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Swallowhead Springs

Sacred Well


It seems no difficult matter to point out the time of year when this great prince died, who is here [in Silbury] interr'd, viz. about the beginning of our present April. I gather it from this circumstance. The country people ahve an anniversary meeting on the top of Silbury-hill on every palm-Sunday, when they make merry with cakes, figs, sugar, and water fetch'd from the Swallow-head, or spring of the Kennet. This spring was much more remarkable than at present, gushing out of the earth, in a continued stream. They say it was spoil'd by digging for a fox who earth'd above, in some cranny thereabouts; this disturb'd the sacred nymphs, in a poetical way of speaking.

... I took notice that apium grows plentifully about the spring-head of the Kennet. Pliny writes defunctorum epulis dicatum apium. To this day the country people have a particular regard for the herbs growing there, and a high opinion of their virtue.
This is from Stukeley's 'Abury', chapter 9 (courtesy of the excellent images at Avebury Now ).

Hmm, Pliny could be talking about the plant being served at feasts for the dead. But my latin is non-existent, perhaps someone else can translate? I imagine Apium is a carrot-family water-celeryish sort of plant. Maybe fool's watercress or something similar? Culpeper said that Apium "opens stoppings of the liver, and spleen, cleanses the blood, provokes the menses, helps a cold stomach to digest its meat, and is good against the yellow jaundice". But that could have been a totally different plant too...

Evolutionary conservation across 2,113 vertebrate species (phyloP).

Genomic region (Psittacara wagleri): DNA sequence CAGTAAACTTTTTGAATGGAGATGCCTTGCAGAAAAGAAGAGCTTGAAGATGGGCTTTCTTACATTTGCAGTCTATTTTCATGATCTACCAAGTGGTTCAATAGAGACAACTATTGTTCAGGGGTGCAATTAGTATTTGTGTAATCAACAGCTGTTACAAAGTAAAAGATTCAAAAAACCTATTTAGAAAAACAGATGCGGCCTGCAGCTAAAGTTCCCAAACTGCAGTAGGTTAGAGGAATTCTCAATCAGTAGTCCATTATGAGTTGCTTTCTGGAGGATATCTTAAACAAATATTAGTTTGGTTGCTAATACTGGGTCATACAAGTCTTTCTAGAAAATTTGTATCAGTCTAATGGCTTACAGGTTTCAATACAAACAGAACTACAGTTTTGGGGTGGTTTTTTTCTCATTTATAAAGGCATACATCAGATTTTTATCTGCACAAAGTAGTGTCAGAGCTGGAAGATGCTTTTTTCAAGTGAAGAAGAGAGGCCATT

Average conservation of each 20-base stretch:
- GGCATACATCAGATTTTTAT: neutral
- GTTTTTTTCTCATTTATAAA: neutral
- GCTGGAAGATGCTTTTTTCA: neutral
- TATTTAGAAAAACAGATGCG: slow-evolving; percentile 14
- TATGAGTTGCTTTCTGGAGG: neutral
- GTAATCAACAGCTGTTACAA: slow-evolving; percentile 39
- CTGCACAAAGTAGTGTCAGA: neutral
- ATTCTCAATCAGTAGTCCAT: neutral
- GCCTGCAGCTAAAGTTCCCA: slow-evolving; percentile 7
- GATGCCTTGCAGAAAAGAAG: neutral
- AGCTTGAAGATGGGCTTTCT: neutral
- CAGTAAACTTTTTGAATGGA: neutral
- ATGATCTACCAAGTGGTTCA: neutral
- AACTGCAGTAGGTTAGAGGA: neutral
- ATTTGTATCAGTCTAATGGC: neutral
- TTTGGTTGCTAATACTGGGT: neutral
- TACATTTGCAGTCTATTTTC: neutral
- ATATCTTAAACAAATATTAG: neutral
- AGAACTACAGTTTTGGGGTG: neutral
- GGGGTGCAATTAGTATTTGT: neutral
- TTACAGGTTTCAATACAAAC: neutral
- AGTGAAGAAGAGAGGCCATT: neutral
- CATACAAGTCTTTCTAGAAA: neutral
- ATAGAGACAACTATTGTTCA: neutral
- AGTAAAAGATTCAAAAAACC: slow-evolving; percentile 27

Rhiannon Posted by Rhiannon
14th July 2010ce
Edited 17th July 2010ce

Comments (2)

Marsh worts, there are four, but if its the 'fools watercress' Grigson says it often grows with the real watercress (hence name) and gets picked by mistake.."But in the west of England country people know the difference and they deliberately cook Apium Nodiflorum with meat in pies". So there, obviously superior in the west...

Just across the page from that is pignut with a variety of wonderful names..
"In Ireland the Earthnut belongs to the fairies, and especially to the leprechaun - the fairy shoemaker. But in Scotland if you eat too many of the Lousy Arnuts, lice will crowd into your hair"......
moss Posted by moss
14th July 2010ce
Ooh could be marshworts yes, thank you Moss. I had to tear myself away from buying Grigson's country alphabet the other day. I've seen pignut growing but didn't dare dig it up so have yet to sample it. Perhaps it's a good thing if it belongs to the fairies and gives you lice. Well it looks like a botanical visit to the spring must be in the offing. I just don't want to be there with a load of yogurt weavers chanting and tacky plastic things lying about. That's what's put me off for so long :) Rhiannon Posted by Rhiannon
14th July 2010ce
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